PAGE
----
Just us, the cameras, and those wonderful people out there in the dark...

Tuesday, March 11, 2014

Review: Night Train to Munich (1940)

* * * 1/2

Director: Carol Reed
Starring: Rex Harrison, Margaret Lockwood, Paul Henreid

Not many films feature action set pieces involving aerial trams, which is one very good reason to see Carol Reed's WWII thriller Night Train to Munich. The other reason is that it's a zippy picture that successfully mixes thriller and comedy elements (though it's attempt at romance falls a bit flat) and proves to be a solid precursor to Reed's masterpiece The Third Man. Although parts of the film don't really hold up well in 2013, for the most part the film is a reminder of the sort of thing filmmakers used to be able to do so well, but can't often pull off these days.

The film begins with the Nazis taking Prague, Czech scientist Axel Bomasch (James Harcourt) narrowly escaping to England but having to leave his daughter, Anna (Margaret Lockwood), behind. Anna is taken to a concentration camp, where she meets Karl Marsen (Paul Henreid), a political prisoner with whom she quickly forms a bond. Together the two escape the camp and manage to make their way to London, where Anna is reunited with her father, who has been working with the Royal Navy. Using Anna's attraction to him to his advantage, Marsen gains access to her father and kidnaps them both to Germany, where he is actually a high ranking member of the Gestapo. Once back in Germany, Bomasch is blackmailed into working for the Nazis under threat that Anna will be sent back to a concentration camp if he refuses.

Back in England, Bomasch's former handler Dickie Randall (Rex Harrison) formulates a plan to rescue the Bomaschs. He goes into Germany and poses as Major Herzog, an engineer with past ties to Anna who convinces those holding the Bomaschs to allow him to transport them to Munich, where they'll make their escape to Switzerland. Though Randall's ruse is successful, Marsen insists on accompanying the party on the journey, his suspicions about Herzog steadily growing. Though Marsen discovers the truth about Herzog in time to plan an ambush once they disembark in Munich, his plot is uncovered by Caldicott and Charters (Naunton Wayen and Basil Radford), two Englishmen trying to get out of Germany (one of whom has sadly come to accept that the golf clubs he loaned to a German friend will likely never be returned now that war has officially been declared) who join forces with Randall. With a bit of fast thinking and trickery they get their chance and make a break for the Swiss border, but the Gestapo are quick on their heels, leading to one of the more original chase pieces in movie history.

Night Train to Munich is a film which, until a few years ago when its Criterion release revived interest in it, seemed to have all but disappeared from film conversation. This is due, in part, to the fact that it has long lived in the shadow of the more well-known The Lady Vanishes, the Alfred Hitchcock film with which it shares a leading lady, screenwriters, and the characters of Charters and Caldicott. It's also due, I think, to the lack of chemistry between Harrison and Lockwood (which is only underscored by the very real chemistry between Lockwood and Henreid, who plays a kind of anti-Victor Laszlo here), who are supposed to be a couple who start out detesting each other but fall in love during the course of their adventure and instead seem merely like they've come to tolerate each other, and by some of the creakier aspects of the climactic finale. The shootout between Randall and Marsen plays a bit silly today because it basically consists of the two characters taking turns carefully taking aim at each other and then firing, and the novelty of the aerial trams piece is somewhat undercut by the less than stellar effects work. Reed himself was dissatisfied with the models used in the sequence, but had to make due with the resources available to him at the time, when the war had begun and resources were becoming scarce.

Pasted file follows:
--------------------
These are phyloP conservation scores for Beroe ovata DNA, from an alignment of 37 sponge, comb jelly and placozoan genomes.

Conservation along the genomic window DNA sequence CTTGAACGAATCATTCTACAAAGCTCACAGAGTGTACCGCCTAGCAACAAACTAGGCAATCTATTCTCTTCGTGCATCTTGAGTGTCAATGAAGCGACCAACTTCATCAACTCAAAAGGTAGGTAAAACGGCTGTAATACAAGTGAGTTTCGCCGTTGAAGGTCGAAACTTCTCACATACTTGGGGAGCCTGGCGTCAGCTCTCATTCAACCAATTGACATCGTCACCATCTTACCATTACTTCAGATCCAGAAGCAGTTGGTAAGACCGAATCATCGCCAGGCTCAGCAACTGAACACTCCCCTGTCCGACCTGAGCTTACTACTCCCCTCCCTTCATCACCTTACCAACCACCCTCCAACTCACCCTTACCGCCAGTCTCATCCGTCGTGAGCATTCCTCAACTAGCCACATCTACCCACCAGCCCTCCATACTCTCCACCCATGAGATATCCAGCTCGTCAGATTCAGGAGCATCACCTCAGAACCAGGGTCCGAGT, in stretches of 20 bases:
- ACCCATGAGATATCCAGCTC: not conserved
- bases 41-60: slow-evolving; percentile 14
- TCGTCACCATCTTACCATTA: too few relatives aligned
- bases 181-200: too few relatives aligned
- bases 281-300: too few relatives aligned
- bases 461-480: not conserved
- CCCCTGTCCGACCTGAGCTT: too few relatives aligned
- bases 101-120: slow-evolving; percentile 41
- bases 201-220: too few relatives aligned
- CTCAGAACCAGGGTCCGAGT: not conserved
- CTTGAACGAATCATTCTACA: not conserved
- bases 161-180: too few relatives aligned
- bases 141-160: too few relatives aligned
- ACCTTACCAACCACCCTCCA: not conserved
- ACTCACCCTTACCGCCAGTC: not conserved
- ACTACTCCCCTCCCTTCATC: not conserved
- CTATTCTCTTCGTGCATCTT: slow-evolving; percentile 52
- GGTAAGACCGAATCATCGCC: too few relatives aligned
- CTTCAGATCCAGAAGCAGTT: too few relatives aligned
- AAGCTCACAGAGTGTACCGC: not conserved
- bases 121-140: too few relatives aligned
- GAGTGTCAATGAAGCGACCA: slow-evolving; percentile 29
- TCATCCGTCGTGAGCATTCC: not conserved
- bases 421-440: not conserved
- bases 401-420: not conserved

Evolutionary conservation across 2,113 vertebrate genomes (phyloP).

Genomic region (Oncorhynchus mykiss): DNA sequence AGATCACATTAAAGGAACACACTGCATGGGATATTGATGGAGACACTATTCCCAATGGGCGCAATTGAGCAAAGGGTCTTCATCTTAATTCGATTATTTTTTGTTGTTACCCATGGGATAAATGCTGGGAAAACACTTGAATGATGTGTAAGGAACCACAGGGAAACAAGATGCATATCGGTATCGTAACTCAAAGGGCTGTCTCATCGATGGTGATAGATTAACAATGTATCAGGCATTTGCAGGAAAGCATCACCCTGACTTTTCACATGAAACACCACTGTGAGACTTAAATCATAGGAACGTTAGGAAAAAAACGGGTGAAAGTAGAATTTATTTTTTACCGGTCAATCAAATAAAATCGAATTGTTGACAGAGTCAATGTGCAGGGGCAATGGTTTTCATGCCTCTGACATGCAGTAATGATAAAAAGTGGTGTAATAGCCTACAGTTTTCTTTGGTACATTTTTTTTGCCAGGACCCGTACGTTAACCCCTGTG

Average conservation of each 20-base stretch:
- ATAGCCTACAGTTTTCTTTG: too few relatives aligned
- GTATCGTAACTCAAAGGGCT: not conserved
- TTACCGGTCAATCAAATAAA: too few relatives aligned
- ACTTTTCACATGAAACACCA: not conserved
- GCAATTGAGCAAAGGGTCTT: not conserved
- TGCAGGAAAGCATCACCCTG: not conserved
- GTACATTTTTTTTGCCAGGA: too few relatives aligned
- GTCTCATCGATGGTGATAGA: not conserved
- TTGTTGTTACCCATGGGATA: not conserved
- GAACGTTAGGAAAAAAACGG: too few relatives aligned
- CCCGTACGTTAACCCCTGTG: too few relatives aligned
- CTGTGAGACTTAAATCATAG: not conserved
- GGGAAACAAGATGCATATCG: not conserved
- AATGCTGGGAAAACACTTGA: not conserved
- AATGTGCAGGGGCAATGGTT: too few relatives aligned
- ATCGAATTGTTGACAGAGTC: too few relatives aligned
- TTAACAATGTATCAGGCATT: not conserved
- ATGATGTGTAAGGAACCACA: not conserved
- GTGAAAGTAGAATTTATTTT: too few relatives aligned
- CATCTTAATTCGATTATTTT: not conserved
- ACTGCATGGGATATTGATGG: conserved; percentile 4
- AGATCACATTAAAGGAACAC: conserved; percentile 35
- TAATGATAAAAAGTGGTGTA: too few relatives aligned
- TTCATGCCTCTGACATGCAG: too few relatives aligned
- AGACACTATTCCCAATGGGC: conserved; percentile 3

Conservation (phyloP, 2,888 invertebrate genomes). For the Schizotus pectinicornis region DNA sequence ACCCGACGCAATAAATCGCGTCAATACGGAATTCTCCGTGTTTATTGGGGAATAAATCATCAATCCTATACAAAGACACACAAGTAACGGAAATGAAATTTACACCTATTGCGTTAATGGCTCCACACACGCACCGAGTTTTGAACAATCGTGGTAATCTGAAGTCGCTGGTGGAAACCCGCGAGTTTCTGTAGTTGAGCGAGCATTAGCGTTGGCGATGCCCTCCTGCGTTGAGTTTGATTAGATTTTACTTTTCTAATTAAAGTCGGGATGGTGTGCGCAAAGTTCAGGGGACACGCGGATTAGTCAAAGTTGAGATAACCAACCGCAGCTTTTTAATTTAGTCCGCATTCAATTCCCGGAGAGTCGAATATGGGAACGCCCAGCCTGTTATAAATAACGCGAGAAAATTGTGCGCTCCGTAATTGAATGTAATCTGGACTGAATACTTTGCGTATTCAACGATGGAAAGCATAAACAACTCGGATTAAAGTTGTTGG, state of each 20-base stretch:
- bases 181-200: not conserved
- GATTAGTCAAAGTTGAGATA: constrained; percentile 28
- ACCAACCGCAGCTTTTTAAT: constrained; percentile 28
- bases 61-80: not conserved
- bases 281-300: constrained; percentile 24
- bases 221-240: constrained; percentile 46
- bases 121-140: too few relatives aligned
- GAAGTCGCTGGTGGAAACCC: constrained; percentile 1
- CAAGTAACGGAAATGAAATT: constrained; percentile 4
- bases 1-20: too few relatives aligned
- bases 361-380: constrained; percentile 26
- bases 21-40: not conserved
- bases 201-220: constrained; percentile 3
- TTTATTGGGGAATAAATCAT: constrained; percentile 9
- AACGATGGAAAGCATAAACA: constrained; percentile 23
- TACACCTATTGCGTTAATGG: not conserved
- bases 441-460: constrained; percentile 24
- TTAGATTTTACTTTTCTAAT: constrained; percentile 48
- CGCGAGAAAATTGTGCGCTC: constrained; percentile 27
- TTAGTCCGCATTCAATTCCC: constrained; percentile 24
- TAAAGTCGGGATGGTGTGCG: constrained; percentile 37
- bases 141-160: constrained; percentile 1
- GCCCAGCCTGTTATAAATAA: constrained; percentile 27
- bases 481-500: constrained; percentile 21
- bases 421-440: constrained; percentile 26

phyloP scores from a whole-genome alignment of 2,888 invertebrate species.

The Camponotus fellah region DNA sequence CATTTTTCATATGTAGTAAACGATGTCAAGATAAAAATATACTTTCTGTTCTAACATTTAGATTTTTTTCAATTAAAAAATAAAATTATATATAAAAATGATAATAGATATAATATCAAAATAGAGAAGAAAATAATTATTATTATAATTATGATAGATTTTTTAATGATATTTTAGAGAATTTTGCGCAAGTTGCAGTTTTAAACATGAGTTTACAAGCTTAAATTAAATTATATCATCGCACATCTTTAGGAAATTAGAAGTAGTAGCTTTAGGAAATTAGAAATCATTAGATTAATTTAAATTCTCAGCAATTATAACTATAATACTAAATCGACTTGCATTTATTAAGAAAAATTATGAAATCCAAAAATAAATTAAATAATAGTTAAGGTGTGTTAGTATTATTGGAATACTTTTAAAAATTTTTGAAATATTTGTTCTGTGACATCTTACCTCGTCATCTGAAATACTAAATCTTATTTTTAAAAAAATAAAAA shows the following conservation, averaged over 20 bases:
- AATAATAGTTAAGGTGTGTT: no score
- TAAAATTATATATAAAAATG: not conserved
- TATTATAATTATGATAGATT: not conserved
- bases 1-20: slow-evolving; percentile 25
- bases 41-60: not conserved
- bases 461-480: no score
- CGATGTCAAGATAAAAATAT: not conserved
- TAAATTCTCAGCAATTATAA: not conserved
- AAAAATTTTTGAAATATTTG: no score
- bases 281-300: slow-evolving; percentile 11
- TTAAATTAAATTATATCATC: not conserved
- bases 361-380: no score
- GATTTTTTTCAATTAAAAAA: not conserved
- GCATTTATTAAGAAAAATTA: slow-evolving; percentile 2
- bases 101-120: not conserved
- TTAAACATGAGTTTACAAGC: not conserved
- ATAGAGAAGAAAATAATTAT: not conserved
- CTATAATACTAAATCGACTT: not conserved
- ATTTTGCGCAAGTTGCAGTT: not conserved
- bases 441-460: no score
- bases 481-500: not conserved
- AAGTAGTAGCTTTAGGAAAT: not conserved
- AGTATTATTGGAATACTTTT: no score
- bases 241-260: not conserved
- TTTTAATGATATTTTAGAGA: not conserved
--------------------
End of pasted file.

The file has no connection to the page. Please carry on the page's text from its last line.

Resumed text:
Still, though the sequence doesn't look "real," there's something charming about it nonetheless, just as the film as a whole is rather charming. Although dealing with a heavy subject, the film itself it never heavy handed, proceeding with an admirable lightness of touch which allows it to unfold as a rousing adventure story. The dryly funny scenes involving Charters and Caldicott, who become more and more put out as they're shuffled to and fro on trains and in train stations by Germans, play nicely against the higher stakes drama playing out between Randall, Marsen and Anna, and the film moves efficiently from one set piece to the next, making it all look deceptively easy. While not as well known as some other films of its era, Night Train to Munich is a hidden gem.

No comments: